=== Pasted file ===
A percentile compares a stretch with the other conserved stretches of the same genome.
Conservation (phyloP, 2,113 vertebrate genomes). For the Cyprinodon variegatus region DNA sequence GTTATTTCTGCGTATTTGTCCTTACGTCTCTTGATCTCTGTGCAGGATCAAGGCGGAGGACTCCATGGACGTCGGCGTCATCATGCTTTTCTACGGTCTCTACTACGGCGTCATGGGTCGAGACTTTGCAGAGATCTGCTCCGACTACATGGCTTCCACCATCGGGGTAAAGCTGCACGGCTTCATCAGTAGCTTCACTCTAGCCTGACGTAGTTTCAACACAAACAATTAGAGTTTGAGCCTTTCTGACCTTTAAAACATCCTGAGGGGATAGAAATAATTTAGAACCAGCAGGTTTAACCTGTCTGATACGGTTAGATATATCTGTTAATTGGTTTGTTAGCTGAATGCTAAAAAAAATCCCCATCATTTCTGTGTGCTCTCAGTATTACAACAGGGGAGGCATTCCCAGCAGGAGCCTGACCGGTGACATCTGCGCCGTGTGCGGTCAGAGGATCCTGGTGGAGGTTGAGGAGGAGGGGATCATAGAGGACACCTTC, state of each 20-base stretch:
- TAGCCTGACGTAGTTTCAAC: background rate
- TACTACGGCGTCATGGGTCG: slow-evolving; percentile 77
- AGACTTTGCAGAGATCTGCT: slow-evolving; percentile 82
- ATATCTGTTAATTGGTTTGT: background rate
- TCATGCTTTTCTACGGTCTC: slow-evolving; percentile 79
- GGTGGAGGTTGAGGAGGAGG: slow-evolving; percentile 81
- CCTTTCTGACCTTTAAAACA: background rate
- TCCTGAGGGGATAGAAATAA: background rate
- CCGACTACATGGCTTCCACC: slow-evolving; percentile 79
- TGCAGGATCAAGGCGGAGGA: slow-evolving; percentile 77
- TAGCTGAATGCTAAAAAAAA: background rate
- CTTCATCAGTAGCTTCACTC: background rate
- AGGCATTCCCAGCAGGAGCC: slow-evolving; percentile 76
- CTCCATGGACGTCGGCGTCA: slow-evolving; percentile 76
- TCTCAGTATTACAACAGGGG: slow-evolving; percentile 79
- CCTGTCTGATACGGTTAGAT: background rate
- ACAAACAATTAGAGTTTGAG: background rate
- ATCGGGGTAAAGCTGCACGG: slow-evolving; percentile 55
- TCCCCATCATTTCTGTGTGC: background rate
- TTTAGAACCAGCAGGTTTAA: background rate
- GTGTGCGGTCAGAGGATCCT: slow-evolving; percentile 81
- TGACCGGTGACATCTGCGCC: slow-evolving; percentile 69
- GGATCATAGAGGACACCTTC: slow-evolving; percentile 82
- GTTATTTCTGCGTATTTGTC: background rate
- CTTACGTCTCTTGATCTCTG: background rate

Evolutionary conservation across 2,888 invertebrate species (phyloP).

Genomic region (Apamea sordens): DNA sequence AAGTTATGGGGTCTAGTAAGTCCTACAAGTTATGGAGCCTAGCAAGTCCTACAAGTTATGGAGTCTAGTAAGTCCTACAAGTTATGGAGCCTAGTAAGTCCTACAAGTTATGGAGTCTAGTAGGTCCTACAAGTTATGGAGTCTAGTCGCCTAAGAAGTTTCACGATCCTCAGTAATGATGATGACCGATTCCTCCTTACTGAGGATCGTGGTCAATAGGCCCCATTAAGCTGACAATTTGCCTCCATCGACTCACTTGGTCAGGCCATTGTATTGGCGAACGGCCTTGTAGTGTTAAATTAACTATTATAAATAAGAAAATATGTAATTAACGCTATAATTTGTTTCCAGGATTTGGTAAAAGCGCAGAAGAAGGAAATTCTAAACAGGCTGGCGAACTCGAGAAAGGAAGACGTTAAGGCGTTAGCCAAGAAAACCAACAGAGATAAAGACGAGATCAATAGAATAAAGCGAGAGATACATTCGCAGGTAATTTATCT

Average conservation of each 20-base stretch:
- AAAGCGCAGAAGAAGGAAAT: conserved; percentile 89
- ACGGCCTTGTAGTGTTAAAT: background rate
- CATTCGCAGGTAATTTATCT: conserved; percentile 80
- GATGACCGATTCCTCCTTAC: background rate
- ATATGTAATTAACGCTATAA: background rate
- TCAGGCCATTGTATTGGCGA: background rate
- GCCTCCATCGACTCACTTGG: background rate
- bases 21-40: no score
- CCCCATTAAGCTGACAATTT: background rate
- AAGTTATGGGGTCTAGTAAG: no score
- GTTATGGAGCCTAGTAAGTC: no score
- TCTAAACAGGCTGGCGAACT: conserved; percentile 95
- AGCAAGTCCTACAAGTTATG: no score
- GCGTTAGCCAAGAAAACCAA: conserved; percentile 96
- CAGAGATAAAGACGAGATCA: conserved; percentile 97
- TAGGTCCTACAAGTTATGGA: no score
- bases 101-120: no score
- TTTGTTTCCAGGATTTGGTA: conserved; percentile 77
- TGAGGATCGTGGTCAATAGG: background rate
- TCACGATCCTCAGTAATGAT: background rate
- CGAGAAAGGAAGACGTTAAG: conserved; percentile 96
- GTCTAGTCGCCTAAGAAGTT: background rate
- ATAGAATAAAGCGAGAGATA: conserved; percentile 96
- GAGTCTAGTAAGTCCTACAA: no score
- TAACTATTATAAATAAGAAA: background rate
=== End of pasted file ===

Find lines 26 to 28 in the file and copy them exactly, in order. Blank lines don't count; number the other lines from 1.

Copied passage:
- GTTATTTCTGCGTATTTGTC: background rate
- CTTACGTCTCTTGATCTCTG: background rate

Evolutionary conservation across 2,888 invertebrate species (phyloP).